It is the final full week of October and the charts have rebalanced once again here at KJHK. There are a few interesting things to note this week before we continue to the Charts & Adds for the week of 10/23/2016 – 10/30/2016. First, the charts have seemingly reverted back to normal after a few wildcard weeks with cray inconsistencies. Secondly, massive rotation dominators here at KJHK are going to be retired from rotation this week as airwaves seek bigger, and fresher sounds. Third, the Charts & Adds schedule is now going to shift to Monday – and the charting schedule will switch to Sunday to Sunday charting with a Sunday article release. This in mind, enjoy the week and some excellent articles by KJHK staffers below!
TOP 200 CHARTS
3. Angel Olsen: My Woman
From a recent Charts & Adds:
“Angel Olsen doesn’t want to be thought of as an up-and-coming folk icon anymore and it is clear in this LP. “My Woman” is a sound-driven record that smashes through car stereos with robust love frustrations. There is a decline in focus on lyrics – an element to Olsen’s previous albums that has stood out famously – though this does not mean that they carry any less weight.”
This is My Woman‘s last week in rotation.
2. Danny Brown: Atrocity Exhibition
From last week’s Charts & Adds:
“Zany and spooky – this album is something is well worth the hype. Danny Brown’s flow is on display here as he cycles from track to track. There is an abstract experimental side to this album that achieves its goals without falling to pretentiousness.”
1. Bon Iver: 22, A Million
From a recent Charts & Adds:
“Okay, it’s a little pretentious. Give Justin Vernon credit though – this album retains its art without soul and lyrical purpose. There is an incredibly adept lyrical value in this release that is coupled with a new direction in Bon Iver’s discography. Fans that may have feared the worst will be happy to hear that Vernon completely succeeds at building something substantial out of what may seem too abstract.”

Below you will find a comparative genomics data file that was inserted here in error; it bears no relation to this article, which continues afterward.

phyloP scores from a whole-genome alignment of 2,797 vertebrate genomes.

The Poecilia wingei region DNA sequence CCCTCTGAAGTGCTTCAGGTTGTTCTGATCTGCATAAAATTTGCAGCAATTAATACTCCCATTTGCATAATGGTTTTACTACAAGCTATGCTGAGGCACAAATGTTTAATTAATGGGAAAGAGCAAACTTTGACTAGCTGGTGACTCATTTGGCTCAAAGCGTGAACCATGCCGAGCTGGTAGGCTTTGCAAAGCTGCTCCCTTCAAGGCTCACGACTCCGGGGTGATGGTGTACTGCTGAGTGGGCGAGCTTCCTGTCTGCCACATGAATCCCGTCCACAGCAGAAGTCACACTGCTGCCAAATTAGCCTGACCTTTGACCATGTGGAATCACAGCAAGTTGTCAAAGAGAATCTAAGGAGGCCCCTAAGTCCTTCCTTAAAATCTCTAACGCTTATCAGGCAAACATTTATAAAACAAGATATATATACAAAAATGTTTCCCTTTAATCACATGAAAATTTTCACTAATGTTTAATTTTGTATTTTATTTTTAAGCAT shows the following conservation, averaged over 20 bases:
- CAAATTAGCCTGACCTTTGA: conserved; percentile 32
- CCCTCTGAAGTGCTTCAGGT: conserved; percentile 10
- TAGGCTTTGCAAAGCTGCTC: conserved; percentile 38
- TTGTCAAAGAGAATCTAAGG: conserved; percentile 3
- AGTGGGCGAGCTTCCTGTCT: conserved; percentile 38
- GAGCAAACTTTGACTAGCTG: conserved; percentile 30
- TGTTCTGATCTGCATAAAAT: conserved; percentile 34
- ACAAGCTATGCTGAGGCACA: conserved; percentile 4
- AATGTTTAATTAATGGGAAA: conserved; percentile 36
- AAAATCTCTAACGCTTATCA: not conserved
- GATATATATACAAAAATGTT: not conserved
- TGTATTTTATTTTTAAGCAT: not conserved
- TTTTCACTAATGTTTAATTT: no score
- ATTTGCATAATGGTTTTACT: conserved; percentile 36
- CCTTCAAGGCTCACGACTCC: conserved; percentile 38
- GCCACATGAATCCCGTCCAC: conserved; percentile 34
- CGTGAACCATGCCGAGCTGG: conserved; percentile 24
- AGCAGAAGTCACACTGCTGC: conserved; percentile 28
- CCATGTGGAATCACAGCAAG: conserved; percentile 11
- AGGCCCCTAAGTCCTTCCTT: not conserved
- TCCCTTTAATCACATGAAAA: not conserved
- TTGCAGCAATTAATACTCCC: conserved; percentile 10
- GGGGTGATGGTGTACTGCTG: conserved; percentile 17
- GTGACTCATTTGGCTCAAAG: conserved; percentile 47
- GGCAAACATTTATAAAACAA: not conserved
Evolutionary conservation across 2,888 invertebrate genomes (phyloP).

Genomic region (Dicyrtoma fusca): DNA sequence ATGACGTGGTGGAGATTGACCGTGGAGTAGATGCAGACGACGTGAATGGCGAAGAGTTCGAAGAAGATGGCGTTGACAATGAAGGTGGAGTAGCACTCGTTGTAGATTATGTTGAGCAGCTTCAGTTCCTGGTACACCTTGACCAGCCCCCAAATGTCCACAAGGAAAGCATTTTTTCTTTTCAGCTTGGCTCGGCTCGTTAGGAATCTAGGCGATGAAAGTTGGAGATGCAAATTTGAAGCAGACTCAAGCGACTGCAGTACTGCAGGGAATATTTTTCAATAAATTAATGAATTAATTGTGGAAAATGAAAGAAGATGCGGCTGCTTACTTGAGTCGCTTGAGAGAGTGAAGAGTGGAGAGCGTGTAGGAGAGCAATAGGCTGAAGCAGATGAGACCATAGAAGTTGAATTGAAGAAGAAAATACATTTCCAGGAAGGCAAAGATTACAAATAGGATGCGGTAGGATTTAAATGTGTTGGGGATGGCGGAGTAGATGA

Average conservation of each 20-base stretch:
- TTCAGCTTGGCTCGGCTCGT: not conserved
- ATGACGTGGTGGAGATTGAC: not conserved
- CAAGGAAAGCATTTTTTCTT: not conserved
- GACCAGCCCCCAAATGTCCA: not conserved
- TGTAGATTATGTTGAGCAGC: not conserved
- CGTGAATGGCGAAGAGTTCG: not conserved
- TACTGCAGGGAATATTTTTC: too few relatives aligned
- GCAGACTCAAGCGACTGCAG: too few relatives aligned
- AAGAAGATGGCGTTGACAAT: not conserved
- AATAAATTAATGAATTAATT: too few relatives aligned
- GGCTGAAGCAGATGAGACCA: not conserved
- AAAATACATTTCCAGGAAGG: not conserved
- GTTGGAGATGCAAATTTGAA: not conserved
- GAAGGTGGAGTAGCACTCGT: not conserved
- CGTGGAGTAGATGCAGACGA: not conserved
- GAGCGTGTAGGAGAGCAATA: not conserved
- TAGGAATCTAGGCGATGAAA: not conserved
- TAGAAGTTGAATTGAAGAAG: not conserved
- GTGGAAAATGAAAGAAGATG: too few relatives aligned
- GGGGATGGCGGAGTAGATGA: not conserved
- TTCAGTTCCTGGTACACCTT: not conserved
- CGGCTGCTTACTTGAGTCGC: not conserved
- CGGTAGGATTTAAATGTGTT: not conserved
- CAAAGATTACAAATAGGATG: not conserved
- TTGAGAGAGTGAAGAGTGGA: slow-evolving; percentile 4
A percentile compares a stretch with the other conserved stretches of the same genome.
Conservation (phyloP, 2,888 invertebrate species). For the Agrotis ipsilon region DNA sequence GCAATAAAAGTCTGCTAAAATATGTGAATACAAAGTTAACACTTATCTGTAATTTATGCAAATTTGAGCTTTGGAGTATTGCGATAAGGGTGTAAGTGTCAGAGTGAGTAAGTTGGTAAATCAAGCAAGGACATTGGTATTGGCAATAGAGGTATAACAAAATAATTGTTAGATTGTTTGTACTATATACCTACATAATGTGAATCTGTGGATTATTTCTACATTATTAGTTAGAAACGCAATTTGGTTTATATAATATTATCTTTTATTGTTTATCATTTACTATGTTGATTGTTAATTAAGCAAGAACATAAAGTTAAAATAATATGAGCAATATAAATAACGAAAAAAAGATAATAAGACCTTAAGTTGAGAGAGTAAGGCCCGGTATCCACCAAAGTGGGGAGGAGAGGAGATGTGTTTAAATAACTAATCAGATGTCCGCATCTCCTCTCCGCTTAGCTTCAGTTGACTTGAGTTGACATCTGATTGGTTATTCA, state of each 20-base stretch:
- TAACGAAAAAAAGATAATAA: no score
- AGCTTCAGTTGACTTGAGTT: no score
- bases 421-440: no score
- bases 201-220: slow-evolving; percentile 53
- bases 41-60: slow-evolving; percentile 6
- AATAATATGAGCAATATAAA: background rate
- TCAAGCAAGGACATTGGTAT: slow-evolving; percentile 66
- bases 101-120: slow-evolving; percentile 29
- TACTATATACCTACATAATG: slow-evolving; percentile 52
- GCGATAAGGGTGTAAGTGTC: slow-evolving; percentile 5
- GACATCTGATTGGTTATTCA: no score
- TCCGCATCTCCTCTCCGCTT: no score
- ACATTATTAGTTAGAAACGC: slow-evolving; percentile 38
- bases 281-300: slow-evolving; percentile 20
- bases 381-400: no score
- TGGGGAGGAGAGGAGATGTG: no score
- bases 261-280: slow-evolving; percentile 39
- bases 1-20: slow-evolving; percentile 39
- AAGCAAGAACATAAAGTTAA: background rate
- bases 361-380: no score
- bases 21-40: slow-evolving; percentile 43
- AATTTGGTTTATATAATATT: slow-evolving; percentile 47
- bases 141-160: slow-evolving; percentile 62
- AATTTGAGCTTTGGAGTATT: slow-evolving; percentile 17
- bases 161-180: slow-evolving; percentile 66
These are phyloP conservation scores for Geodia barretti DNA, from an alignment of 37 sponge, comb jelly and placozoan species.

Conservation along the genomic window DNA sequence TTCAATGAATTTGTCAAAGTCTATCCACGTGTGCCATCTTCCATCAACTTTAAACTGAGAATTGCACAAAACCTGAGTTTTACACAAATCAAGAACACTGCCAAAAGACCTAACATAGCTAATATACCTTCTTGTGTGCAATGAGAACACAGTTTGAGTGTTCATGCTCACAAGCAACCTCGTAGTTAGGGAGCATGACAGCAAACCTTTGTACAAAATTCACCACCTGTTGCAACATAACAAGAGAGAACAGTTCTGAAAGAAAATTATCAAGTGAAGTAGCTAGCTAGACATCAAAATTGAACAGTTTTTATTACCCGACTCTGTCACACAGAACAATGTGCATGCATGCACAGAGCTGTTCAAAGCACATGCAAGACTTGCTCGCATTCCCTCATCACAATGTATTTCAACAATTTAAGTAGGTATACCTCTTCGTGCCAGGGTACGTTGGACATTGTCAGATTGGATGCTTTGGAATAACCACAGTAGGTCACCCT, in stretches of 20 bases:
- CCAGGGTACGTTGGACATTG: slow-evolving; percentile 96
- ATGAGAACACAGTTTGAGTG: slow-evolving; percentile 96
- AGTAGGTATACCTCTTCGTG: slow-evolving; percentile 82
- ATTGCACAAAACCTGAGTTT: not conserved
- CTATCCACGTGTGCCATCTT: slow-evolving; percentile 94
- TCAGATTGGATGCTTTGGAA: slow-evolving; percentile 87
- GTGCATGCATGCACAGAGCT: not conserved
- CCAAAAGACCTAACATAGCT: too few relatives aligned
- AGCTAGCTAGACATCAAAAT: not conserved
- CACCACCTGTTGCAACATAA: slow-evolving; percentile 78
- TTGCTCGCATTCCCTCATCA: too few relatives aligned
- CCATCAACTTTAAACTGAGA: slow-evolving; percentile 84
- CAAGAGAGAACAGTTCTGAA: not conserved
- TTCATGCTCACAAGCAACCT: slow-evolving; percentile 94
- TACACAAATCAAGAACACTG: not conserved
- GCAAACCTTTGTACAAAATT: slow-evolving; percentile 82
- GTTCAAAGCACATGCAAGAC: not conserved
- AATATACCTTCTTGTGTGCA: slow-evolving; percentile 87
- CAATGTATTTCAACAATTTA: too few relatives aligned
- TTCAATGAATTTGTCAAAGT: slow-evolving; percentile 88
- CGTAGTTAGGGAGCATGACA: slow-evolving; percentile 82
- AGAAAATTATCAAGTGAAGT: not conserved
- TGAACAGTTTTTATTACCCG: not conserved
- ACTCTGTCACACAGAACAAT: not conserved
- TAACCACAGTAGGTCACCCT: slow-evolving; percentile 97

“Though Surface is a good listen, there isn’t much to convince me to listen to the album more than two or three times. Everything is cleanly produced and professionally presented, but not much separates this album from the rest of the rabble. That being said, the rabble has a good mindset and churns out great tracks. “Exotic” features Lord Apex laying down a solid rap on top of a beat with a unique, swelling ambience in the background. “Tell Me,” “Complexion,” and “Depart,” are paced well and excellent vocal talents. I usually would comment on the length of such a short album, but I feel as though the 16 minutes was fitting. The whole thing was to-the-point but still comfortable. Like a good short film, the point of the album had to be relayed with more efficiency because of the shorter run-time.”
2. Robert Miller’s Project Grand Slam: The Queen’s Carnival
There is nothing quite like a solid Jazz-rock fusion album. Joining the ranks with the likes of Arjun’s Gravity, The Queen’s Carnival is driven by a thumping bass and a leading saxophone. The vibe on this album is almost strictly tropical. It is undoubtedly cheesy and unapologetically so. This is not so much an awful thing though. With explicit brazillian influnence, keep your ears tuned during Jazz in the Morning!
1. Jenny Hval: Blood Bitch
This album is one for fans of Portishead and Björk. Almost a perfect mix of the two, Jenny Hval follows a recent tradition of scandanavian artists like Pascal Pinion busting down the quiet indy scene. There is a pretty and gentle few slips in the sound of each song that tap through speakers in an incredibly pretty way. Though this is an album more set for vibing, it is hard to miss.